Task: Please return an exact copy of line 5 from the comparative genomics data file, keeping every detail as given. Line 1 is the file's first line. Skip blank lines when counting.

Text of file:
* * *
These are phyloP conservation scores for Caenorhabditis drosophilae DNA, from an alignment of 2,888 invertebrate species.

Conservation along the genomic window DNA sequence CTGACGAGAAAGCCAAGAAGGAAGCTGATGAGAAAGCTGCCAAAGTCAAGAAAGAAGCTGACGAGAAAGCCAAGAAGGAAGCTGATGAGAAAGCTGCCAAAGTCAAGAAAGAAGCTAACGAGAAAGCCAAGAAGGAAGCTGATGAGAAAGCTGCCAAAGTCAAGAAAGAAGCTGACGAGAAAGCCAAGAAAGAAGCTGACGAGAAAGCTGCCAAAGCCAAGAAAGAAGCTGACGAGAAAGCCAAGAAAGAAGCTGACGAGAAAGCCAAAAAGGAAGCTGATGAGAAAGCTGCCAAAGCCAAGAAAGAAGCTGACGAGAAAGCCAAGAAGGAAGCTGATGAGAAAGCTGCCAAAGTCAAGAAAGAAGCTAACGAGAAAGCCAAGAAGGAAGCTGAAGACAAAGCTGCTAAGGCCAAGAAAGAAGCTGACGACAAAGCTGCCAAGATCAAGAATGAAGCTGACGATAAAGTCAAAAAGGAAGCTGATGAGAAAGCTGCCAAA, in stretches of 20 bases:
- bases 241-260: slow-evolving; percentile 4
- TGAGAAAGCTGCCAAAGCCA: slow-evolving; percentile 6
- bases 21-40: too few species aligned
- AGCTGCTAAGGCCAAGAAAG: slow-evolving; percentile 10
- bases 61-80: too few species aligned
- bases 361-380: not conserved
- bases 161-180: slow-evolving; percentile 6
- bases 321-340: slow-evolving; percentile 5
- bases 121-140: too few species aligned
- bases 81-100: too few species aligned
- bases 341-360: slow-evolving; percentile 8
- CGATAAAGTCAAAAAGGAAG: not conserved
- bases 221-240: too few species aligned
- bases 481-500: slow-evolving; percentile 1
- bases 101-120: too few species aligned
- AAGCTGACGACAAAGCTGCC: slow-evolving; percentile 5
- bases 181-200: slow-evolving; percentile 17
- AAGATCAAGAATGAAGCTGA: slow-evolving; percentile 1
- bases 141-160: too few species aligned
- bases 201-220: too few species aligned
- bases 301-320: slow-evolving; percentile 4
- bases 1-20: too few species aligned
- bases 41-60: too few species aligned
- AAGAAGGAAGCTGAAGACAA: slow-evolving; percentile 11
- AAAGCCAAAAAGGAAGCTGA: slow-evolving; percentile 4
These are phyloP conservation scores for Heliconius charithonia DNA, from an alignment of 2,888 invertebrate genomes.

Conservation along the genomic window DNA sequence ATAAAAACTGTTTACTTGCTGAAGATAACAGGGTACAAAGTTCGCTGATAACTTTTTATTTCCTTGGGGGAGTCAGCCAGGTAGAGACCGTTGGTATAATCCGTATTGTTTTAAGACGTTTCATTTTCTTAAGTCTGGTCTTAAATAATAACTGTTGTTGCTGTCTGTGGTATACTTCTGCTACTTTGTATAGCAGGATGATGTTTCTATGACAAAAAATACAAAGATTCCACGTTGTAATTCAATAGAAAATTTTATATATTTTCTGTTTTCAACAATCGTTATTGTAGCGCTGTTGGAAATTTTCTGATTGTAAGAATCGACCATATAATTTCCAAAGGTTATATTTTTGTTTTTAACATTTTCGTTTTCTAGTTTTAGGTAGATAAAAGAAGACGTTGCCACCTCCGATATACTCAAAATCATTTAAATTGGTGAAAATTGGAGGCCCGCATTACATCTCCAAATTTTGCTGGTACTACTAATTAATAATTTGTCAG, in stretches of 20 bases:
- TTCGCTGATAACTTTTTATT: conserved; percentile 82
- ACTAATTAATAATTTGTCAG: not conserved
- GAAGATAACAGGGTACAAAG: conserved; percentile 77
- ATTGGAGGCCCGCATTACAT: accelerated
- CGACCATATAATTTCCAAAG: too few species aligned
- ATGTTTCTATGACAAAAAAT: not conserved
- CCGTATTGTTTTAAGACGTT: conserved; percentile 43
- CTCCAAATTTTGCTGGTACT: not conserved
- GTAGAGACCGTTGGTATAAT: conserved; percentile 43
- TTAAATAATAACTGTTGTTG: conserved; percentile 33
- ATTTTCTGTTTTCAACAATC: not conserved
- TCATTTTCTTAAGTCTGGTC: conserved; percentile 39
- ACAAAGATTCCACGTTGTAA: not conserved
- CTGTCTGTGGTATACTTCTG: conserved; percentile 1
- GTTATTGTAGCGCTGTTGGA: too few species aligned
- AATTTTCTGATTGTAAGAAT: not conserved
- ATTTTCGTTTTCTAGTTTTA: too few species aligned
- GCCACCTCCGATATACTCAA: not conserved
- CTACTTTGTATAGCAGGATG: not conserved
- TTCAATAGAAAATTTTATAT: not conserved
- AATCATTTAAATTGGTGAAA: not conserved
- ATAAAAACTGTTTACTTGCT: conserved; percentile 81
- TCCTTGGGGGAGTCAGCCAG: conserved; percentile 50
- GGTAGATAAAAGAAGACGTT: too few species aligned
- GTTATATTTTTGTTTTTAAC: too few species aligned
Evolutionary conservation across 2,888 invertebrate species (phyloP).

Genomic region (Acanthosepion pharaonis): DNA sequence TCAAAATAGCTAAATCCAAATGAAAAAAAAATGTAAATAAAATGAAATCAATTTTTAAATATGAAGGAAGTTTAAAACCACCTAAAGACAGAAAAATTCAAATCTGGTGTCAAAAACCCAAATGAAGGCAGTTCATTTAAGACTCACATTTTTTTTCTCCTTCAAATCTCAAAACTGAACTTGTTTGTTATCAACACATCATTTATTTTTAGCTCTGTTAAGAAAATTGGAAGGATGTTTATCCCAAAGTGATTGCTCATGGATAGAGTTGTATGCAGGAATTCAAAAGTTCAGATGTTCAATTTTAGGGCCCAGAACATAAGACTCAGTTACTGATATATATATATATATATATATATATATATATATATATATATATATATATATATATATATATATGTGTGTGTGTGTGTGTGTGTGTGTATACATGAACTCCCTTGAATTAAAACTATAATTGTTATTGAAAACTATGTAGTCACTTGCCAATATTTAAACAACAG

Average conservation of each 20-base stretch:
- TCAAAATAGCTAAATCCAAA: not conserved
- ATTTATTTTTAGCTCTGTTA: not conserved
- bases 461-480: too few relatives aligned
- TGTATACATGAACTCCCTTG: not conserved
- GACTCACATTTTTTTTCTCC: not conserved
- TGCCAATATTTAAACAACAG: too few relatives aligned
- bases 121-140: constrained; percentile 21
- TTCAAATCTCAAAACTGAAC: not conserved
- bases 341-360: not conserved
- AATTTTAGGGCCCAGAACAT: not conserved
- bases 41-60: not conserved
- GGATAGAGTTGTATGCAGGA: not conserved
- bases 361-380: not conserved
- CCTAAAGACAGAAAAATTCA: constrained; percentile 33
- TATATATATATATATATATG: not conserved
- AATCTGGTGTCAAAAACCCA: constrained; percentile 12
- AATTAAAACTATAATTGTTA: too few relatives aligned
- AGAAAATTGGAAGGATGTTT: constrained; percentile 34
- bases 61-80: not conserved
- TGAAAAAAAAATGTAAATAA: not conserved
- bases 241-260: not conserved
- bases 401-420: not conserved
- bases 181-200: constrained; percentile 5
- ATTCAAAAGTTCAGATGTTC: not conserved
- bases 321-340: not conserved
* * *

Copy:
- bases 21-40: too few species aligned